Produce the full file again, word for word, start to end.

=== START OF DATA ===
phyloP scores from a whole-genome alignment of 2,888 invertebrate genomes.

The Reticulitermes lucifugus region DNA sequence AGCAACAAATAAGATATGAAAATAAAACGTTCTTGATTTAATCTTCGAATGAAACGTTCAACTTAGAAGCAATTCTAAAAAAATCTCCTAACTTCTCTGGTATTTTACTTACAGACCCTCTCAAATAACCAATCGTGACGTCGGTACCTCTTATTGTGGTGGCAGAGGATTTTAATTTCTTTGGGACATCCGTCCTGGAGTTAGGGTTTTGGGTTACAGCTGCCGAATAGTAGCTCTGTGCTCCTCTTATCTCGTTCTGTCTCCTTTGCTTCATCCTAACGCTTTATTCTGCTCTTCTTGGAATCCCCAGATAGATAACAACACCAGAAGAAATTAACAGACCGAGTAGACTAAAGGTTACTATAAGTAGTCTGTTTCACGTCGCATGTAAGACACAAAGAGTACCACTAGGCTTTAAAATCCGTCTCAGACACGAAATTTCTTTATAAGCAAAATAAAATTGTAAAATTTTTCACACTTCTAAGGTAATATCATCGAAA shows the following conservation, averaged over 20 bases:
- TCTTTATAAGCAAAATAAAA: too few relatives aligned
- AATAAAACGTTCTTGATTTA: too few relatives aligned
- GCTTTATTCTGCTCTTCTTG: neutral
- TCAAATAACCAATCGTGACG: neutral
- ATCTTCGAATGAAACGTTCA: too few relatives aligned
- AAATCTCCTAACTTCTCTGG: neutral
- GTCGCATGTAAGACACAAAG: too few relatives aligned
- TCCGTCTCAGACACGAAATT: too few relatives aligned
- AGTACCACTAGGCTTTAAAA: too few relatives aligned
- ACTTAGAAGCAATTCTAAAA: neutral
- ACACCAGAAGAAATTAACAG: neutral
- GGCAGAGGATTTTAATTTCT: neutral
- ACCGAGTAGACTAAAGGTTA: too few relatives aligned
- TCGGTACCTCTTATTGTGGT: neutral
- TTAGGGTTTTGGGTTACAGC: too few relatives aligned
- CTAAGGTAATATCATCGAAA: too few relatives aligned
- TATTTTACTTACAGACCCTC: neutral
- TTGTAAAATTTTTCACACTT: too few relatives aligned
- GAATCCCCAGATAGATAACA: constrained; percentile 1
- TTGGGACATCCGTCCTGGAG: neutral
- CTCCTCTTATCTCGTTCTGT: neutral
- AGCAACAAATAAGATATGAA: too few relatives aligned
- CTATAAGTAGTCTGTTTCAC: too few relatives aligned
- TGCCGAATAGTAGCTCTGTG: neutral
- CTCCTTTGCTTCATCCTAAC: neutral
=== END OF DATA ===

phyloP scores from a whole-genome alignment of 2,888 invertebrate genomes.

The Reticulitermes lucifugus region DNA sequence AGCAACAAATAAGATATGAAAATAAAACGTTCTTGATTTAATCTTCGAATGAAACGTTCAACTTAGAAGCAATTCTAAAAAAATCTCCTAACTTCTCTGGTATTTTACTTACAGACCCTCTCAAATAACCAATCGTGACGTCGGTACCTCTTATTGTGGTGGCAGAGGATTTTAATTTCTTTGGGACATCCGTCCTGGAGTTAGGGTTTTGGGTTACAGCTGCCGAATAGTAGCTCTGTGCTCCTCTTATCTCGTTCTGTCTCCTTTGCTTCATCCTAACGCTTTATTCTGCTCTTCTTGGAATCCCCAGATAGATAACAACACCAGAAGAAATTAACAGACCGAGTAGACTAAAGGTTACTATAAGTAGTCTGTTTCACGTCGCATGTAAGACACAAAGAGTACCACTAGGCTTTAAAATCCGTCTCAGACACGAAATTTCTTTATAAGCAAAATAAAATTGTAAAATTTTTCACACTTCTAAGGTAATATCATCGAAA shows the following conservation, averaged over 20 bases:
- TCTTTATAAGCAAAATAAAA: too few relatives aligned
- AATAAAACGTTCTTGATTTA: too few relatives aligned
- GCTTTATTCTGCTCTTCTTG: neutral
- TCAAATAACCAATCGTGACG: neutral
- ATCTTCGAATGAAACGTTCA: too few relatives aligned
- AAATCTCCTAACTTCTCTGG: neutral
- GTCGCATGTAAGACACAAAG: too few relatives aligned
- TCCGTCTCAGACACGAAATT: too few relatives aligned
- AGTACCACTAGGCTTTAAAA: too few relatives aligned
- ACTTAGAAGCAATTCTAAAA: neutral
- ACACCAGAAGAAATTAACAG: neutral
- GGCAGAGGATTTTAATTTCT: neutral
- ACCGAGTAGACTAAAGGTTA: too few relatives aligned
- TCGGTACCTCTTATTGTGGT: neutral
- TTAGGGTTTTGGGTTACAGC: too few relatives aligned
- CTAAGGTAATATCATCGAAA: too few relatives aligned
- TATTTTACTTACAGACCCTC: neutral
- TTGTAAAATTTTTCACACTT: too few relatives aligned
- GAATCCCCAGATAGATAACA: constrained; percentile 1
- TTGGGACATCCGTCCTGGAG: neutral
- CTCCTCTTATCTCGTTCTGT: neutral
- AGCAACAAATAAGATATGAA: too few relatives aligned
- CTATAAGTAGTCTGTTTCAC: too few relatives aligned
- TGCCGAATAGTAGCTCTGTG: neutral
- CTCCTTTGCTTCATCCTAAC: neutral